NON DESTRUCTIVE TESTING
Our Non Destructive Testing operators have all recently been re-certified to Level 1. They are all proficient in Liquid Dye Penetrant, Magnuflux, Eddy Current and Ultra Sonic testing methods. Additionally we are also capable of leak testing under pressure using liquid or air.
INSPECTION & SORTING
Our diligent inspectors will sort 100% visually using white light or bore-scope for appearance, cosmetic imperfections or cleanliness. Additionally, all parts can be tested for functionality and/or measured to a range of dimensional tolerances with all results including manufacturing dates being recorded and sorted to customer specs.
Ultrasonic testing uses the same principle as Sonar and fish finders. High frequency sound is introduced into the part and if a void or imperfection impedes or accelerates the sound reflection back to the sending unit, a visual display alerts the operator to the abnormal condition. This method is better suited to finding flaws much deeper than any surface method is capable of.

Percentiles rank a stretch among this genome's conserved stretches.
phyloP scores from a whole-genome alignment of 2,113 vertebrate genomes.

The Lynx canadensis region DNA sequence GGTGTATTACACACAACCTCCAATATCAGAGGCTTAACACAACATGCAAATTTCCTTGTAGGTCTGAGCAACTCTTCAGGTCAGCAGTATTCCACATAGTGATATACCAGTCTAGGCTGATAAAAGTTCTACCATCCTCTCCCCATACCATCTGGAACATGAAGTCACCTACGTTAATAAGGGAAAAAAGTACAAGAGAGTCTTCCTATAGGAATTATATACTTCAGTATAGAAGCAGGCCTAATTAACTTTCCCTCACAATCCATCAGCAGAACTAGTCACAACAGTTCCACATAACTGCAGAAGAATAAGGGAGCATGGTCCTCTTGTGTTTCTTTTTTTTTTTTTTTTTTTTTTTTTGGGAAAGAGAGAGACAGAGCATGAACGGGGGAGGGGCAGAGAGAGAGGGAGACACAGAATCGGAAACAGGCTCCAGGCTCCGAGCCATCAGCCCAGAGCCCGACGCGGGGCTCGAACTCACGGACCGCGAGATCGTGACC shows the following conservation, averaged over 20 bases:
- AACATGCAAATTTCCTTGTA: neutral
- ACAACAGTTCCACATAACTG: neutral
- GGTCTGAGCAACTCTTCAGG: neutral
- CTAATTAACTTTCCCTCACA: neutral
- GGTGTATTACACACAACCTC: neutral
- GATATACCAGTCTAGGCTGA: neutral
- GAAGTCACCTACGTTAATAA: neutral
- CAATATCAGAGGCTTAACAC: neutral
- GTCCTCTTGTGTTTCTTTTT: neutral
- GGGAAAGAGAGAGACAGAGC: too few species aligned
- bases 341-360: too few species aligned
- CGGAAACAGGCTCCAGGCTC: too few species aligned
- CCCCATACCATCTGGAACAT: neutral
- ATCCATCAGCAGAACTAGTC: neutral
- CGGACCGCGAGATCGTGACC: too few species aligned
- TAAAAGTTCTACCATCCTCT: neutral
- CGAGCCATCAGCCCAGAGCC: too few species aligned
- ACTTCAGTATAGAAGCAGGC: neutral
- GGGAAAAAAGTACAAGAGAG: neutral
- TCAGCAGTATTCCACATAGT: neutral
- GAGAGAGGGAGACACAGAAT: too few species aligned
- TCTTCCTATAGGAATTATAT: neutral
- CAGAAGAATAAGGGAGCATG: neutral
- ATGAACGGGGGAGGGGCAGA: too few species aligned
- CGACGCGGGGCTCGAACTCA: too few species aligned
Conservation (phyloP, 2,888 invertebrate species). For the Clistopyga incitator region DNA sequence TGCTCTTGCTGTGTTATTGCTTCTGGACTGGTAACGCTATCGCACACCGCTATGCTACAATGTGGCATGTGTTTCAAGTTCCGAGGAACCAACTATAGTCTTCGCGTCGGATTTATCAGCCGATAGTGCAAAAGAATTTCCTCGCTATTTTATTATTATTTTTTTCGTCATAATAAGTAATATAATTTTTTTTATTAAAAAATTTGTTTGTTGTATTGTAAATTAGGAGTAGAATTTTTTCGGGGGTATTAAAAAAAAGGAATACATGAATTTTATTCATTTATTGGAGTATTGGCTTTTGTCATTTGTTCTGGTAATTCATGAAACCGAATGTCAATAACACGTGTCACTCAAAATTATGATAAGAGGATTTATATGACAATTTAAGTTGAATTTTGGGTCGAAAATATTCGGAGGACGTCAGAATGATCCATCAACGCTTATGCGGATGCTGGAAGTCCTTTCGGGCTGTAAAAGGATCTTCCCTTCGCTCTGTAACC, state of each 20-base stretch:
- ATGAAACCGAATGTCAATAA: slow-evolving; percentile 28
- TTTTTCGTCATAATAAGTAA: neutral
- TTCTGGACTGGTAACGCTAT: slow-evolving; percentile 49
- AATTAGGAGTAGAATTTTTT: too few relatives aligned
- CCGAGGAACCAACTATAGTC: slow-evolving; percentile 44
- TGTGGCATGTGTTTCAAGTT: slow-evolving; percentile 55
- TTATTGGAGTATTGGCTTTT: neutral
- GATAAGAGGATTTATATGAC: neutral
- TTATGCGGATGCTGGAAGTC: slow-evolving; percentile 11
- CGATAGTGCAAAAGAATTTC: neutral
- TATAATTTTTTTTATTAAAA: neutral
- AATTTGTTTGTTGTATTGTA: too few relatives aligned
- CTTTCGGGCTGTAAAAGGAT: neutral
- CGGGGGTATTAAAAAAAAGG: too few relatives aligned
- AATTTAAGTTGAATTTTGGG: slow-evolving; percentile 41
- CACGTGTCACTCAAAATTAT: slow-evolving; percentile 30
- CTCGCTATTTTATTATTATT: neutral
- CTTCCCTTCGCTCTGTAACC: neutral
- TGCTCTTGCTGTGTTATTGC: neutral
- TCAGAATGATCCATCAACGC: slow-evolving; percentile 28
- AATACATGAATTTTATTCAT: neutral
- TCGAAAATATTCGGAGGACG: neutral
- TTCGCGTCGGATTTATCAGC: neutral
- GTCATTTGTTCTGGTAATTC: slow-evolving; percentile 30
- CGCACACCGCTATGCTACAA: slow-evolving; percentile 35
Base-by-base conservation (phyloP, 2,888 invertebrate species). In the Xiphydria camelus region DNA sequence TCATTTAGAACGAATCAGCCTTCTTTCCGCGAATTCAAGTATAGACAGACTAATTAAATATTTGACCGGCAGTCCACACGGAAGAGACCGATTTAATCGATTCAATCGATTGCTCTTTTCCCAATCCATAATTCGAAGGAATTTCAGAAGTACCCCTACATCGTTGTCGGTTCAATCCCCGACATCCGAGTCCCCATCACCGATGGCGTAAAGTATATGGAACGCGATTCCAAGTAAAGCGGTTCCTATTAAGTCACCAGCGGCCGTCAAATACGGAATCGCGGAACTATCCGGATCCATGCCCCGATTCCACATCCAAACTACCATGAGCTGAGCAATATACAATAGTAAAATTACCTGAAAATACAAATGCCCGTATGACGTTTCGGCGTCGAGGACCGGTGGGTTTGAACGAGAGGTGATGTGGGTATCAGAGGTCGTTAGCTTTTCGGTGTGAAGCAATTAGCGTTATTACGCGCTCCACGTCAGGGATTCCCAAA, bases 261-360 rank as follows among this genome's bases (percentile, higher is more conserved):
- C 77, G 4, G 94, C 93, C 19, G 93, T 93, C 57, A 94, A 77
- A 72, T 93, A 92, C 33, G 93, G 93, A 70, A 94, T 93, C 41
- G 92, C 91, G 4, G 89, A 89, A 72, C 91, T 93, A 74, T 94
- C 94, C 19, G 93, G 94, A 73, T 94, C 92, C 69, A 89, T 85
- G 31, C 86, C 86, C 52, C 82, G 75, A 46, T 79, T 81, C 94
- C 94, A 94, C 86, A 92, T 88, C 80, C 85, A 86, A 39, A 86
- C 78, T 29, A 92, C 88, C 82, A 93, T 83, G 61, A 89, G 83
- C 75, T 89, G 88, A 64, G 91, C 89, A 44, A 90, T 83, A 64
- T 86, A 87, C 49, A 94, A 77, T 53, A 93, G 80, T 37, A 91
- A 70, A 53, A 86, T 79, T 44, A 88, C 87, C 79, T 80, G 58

Liquid Penetrant Inspection (LPI)
The advantage that Tora liquid penetrant inspection (LPI) offers over an unaided visual inspection is that it makes defects easier to see for the inspector. There are basically two ways that a penetrant inspection process makes flaws more easily seen. First, LPI produces a flaw indication that is much larger and easier for the eye to detect than the flaw itself. Many flaws are so small or narrow that they are undetectable by the unaided eye. The second way that LPI improves the detectability of a flaw is that it produces a flaw indication with a high level of contrast between the indication and the background also helping to make the indication more easily seen. When a visible dye penetrant inspection is performed, the penetrant materials are formulated using a bright red dye that provides for a high level of contrast between the white developer. The developer serves as a high contrast background as well as a blotter to pull the trapped penetrant from the flaw. When a fluorescent penetrant inspection is performed, the penetrant materials are formulated to glow brightly and to give off light at a wavelength that the eye is most sensitive to under dim lighting conditions.